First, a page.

• Pulse oximetry may give a false sense of security if the patient has adequate oxygen saturation but a declining PaO2. Because of the relatively flat portion of the O2 dissociation curve above a PaO2 of 60 mm Hg, and especially above 100 mm Hg, PaO2 could drop significantly without an appreciable change in SpO2 (Figure 6-5).

  • Pulse oximetry may give a false sense of security if the patient has adequate oxygen saturation but a rising PaCO2. A sedated or anesthetized patient receiving supplemental oxygen can maintain adequate SaO2 without adequate ventilation. In the most extreme cases this is called apneic oxygenation: diffusion of a high FIO2 into the lungs maintains oxygenation, while the PaCO2 rises to life-threatening levels (Davidson 1993; Hutton 1993, Ayas 1998). Even with extreme acidosis SaO2 may stay in the normal range, especially if PaO2 is maintained above normal (Figure 6-6). (Oxygenation by diffusion is also used in the "apnea test" for brain death. Patients without spontaneous breathing, in whom neuro-logic exam points to brain death, are oxygenated by diffusion though an endotracheal tube without any mechanical breathing. Total absence of respirations when PaCO2 reaches 60 mm Hg or higher, without confounding factors such as hypothermia or drug overdose, confirms brain death.)

  • Pulse oximetry may be unreliable if there is poor tissue perfusion, vasoconstriction or hypothermia. This problem is most often seen in patients with decreased vascular flow to the extremities. The machines only work if there is a strong pulse. With a weak pulse, the SpO2 reading may "stick" on a falsely low or high value.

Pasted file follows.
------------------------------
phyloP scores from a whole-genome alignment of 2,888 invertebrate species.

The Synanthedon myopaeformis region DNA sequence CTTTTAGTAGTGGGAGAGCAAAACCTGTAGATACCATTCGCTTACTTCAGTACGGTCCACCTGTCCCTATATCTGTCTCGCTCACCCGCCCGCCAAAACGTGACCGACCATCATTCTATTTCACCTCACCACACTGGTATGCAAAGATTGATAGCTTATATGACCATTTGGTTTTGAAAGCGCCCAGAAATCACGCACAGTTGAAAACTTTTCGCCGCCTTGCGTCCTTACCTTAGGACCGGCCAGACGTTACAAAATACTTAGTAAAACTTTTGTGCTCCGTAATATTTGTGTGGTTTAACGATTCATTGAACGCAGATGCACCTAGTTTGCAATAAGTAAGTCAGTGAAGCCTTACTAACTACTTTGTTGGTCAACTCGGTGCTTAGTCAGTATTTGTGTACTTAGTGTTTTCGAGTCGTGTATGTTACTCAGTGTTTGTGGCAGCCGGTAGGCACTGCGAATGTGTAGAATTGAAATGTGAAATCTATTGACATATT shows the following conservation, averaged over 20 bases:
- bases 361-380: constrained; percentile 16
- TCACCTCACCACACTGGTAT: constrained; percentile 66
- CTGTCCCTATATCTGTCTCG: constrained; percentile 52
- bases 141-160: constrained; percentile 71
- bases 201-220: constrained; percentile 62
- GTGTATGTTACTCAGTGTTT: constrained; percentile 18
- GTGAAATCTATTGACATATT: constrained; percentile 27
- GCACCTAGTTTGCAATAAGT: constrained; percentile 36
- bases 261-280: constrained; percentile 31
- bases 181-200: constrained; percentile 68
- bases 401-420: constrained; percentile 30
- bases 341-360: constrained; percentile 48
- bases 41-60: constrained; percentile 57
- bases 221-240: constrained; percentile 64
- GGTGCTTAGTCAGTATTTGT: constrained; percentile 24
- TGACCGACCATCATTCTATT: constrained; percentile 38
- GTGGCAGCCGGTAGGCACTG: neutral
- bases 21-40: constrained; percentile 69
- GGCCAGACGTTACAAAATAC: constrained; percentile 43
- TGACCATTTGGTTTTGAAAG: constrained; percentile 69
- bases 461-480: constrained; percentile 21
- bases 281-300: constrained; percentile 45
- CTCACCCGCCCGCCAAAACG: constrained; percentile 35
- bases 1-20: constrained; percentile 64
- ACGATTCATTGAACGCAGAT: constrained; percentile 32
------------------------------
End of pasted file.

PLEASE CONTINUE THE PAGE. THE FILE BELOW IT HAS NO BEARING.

• Pulse oximetry can be mis-used by people unfamiliar with how it works and what is measured. A 1994 study showed that doctors and nurses were surprisingly ignorant about some basic oximetry principles, and made serious errors in interpretation of readings (Stoneham 1994). For example, 30% of doctors and 93% of nurses thought the oximeter measured PaO2 or oxygen content. In the same study only one doctor and one nurse (3% of each sample) knew that an oximeter requires pulsatile flow of blood under the sensor.

Of course the pulse oximeter is so simple to use that anyone can record an SpO2, whereas only trained laboratory personnel can run a blood sample through a co-oximeter. This ease of use invites mis-application. I have seen health care personnel at all levels -- physicians, nurses, therapists -- unintentionally chart a false reading because they were unfamiliar with the device and the pitfalls mentioned above. This problem is compounded when a charted value is taken as reliable by other health care workers, when in fact it may be totally erroneous.

A patient in the ER has a blood gas drawn at the same time as a pulse oximetry measurement. The arterial PaO2 is 77 mm Hg (breathing room air). Below are three values for arterial oxygen saturation, with information about how each was determined.

  • 95%, calculated from PaO2 value
  • 98%, from pulse oximeter
  • 85%, from co-oximeter

    Why do they disagree and which value is the more reliable?

This question illustrates the three ways oxygen saturation is usually obtained. By far the most reliable method is direct measurement of an arterial sample in the co-oximeter. Using four wavelengths of light, the co-oximeter makes direct measurements of oxyhemoglobin, carboxyhemoglobin and methemoglobin, and so gives the only true measurement of SaO2. Pulse oximetry, on the other hand, includes carboxyhemoglobin and a variable amount of any excess met-hemoglobin in its reading of oxygen saturation, and so will overestimate SaO2 in the presence of excess dyshemoglobins.

As for the calculated SaO2, it is only reliable if nothing else but oxygen is binding to hemoglobin, which you can't know from just the PaO2. In this example the patient actually had 10% carboxy-hemoglobin and 2% methemoglobin, so the calculated SaO2 of 95% was misleading. In summary, it is always important to know where your oxygen saturation value is coming from, and to interpret it accordingly.